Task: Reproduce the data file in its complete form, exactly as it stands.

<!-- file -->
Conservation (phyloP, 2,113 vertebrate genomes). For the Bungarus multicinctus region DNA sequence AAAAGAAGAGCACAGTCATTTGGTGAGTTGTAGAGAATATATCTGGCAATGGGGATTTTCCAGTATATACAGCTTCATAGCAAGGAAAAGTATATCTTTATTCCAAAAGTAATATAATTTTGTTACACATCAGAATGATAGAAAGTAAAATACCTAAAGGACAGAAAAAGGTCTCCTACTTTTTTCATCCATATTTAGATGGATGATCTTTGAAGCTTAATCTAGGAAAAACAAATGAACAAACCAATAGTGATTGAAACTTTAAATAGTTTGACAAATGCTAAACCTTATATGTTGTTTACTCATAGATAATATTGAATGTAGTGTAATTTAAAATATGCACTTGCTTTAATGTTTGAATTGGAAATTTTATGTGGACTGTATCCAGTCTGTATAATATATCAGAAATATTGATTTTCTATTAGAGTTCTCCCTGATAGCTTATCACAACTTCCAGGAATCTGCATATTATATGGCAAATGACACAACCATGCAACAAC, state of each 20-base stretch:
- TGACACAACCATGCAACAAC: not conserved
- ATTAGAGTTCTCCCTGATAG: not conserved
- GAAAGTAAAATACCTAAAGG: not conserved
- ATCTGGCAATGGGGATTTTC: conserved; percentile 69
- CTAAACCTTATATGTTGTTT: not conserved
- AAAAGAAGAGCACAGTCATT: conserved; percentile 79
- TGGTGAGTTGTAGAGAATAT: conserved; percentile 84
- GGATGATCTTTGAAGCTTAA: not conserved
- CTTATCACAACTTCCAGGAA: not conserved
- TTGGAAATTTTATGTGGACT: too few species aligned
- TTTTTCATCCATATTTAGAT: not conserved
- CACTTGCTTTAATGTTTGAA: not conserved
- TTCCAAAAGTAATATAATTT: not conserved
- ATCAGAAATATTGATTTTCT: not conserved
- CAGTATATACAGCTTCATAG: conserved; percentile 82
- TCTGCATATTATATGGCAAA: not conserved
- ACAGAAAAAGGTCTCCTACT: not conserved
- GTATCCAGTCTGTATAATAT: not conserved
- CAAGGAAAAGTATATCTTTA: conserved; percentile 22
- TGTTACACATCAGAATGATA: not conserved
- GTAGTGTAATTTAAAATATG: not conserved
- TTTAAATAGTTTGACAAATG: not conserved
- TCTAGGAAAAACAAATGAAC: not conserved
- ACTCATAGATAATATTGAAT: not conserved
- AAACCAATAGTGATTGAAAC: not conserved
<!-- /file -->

Conservation (phyloP, 2,113 vertebrate genomes). For the Bungarus multicinctus region DNA sequence AAAAGAAGAGCACAGTCATTTGGTGAGTTGTAGAGAATATATCTGGCAATGGGGATTTTCCAGTATATACAGCTTCATAGCAAGGAAAAGTATATCTTTATTCCAAAAGTAATATAATTTTGTTACACATCAGAATGATAGAAAGTAAAATACCTAAAGGACAGAAAAAGGTCTCCTACTTTTTTCATCCATATTTAGATGGATGATCTTTGAAGCTTAATCTAGGAAAAACAAATGAACAAACCAATAGTGATTGAAACTTTAAATAGTTTGACAAATGCTAAACCTTATATGTTGTTTACTCATAGATAATATTGAATGTAGTGTAATTTAAAATATGCACTTGCTTTAATGTTTGAATTGGAAATTTTATGTGGACTGTATCCAGTCTGTATAATATATCAGAAATATTGATTTTCTATTAGAGTTCTCCCTGATAGCTTATCACAACTTCCAGGAATCTGCATATTATATGGCAAATGACACAACCATGCAACAAC, state of each 20-base stretch:
- TGACACAACCATGCAACAAC: not conserved
- ATTAGAGTTCTCCCTGATAG: not conserved
- GAAAGTAAAATACCTAAAGG: not conserved
- ATCTGGCAATGGGGATTTTC: conserved; percentile 69
- CTAAACCTTATATGTTGTTT: not conserved
- AAAAGAAGAGCACAGTCATT: conserved; percentile 79
- TGGTGAGTTGTAGAGAATAT: conserved; percentile 84
- GGATGATCTTTGAAGCTTAA: not conserved
- CTTATCACAACTTCCAGGAA: not conserved
- TTGGAAATTTTATGTGGACT: too few species aligned
- TTTTTCATCCATATTTAGAT: not conserved
- CACTTGCTTTAATGTTTGAA: not conserved
- TTCCAAAAGTAATATAATTT: not conserved
- ATCAGAAATATTGATTTTCT: not conserved
- CAGTATATACAGCTTCATAG: conserved; percentile 82
- TCTGCATATTATATGGCAAA: not conserved
- ACAGAAAAAGGTCTCCTACT: not conserved
- GTATCCAGTCTGTATAATAT: not conserved
- CAAGGAAAAGTATATCTTTA: conserved; percentile 22
- TGTTACACATCAGAATGATA: not conserved
- GTAGTGTAATTTAAAATATG: not conserved
- TTTAAATAGTTTGACAAATG: not conserved
- TCTAGGAAAAACAAATGAAC: not conserved
- ACTCATAGATAATATTGAAT: not conserved
- AAACCAATAGTGATTGAAAC: not conserved